Chaffin said the time lost particularly hit high school freshman and sophomore athletes hard. The young players coming into high school baseball hadn’t learned to cope with pressure from expectations that are much higher than they've ever dealt with before, he said. They also learn nuances of the game early in high school that they haven't been exposed to before.


But as the summer season has gone on the athletes have gotten better and better, he said.The A’s will soon be playing their last two games in Pennsylvania. Then an informal fall season will start in high school, which some coaches think might last into the beginning of November.


Chaffin is not as concerned to extend the season as he is to encourage his players to work on their strength training, which he believes is one of their current biggest challenges. His focus as a coach is more on the player than on the game.


The unique season this summer gave him more time to reflect on the role of a coach in a player’s life.


“I've always been the coach that felt that the most important thing were the relationships I formed with individual players,” he said. “That's what's most important to them. That's most important to the team. And the conclusion I drew is that that's twice as important now.”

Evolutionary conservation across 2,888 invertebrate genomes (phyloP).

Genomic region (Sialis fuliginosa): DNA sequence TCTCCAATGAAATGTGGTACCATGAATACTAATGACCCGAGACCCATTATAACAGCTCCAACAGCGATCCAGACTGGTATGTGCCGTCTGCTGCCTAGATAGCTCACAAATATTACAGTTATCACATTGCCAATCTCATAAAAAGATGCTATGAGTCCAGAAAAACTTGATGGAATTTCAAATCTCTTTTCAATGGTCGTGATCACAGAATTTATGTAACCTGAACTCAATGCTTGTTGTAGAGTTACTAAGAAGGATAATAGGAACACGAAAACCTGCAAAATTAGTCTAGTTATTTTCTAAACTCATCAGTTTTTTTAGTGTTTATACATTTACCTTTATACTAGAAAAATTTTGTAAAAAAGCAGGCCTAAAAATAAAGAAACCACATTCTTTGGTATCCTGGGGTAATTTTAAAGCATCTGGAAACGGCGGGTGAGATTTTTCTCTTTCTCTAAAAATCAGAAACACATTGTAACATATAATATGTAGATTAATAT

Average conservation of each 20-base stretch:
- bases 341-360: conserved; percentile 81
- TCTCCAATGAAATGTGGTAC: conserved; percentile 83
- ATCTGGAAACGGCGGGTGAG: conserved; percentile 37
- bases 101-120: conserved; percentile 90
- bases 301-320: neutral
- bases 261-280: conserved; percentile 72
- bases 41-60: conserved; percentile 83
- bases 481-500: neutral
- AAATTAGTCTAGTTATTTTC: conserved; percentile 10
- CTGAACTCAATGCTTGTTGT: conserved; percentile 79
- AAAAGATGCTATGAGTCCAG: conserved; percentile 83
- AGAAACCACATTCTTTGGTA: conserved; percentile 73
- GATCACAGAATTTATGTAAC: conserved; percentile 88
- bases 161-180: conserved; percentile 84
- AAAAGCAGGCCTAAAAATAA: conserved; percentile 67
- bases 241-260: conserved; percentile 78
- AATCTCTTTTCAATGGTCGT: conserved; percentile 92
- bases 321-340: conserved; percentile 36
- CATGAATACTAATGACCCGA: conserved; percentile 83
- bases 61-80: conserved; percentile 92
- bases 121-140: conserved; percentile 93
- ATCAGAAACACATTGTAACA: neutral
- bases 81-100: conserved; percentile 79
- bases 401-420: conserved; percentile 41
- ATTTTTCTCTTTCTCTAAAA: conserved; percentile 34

He said he’s struggling to find ways to bolster those relationships while being socially distanced. He recognized that other professionals who are working with kids are facing the same challenges.


“They (players) can't get a three page email from me, and I can't expect them to read it and understand,” Chaffin said. “But we're going to ask you if kids can miss chunks of time and experiences from sports or drama or music or academics. So how are we going to make up for that as coaches and teachers? I'm trying to figure out how to effectively communicate with the players, and actually with the parents as well.”


The coach didn’t look at that struggle and challenge as all-bad though.


“In a way that has kind of been a nice challenge,” he said. “It's been something different and a different way to think about things. I think that's never a bad thing.”


As for Connor, he was happy just to be seeing his friends and playing ball. Seeing his friends together has been a rarity these days.


“I feel its good we’ve been able to play, because we hadn’t been able to,” he said. “It feels good.


Although it has traditionally been less significant to the sport, the prognosis for the fall baseball season is looking more positive than those earlier in the year. Coach Chaffin sees some degree of normalcy returning with the changing of seasons.


“It really has gotten back now to where it might have been at the beginning of the summer in a normal year,” he said. “I think a lot of all of us have calmed down. We've all accommodated this pretty well. And so I think the fall season is gonna have a very normal feel to it.”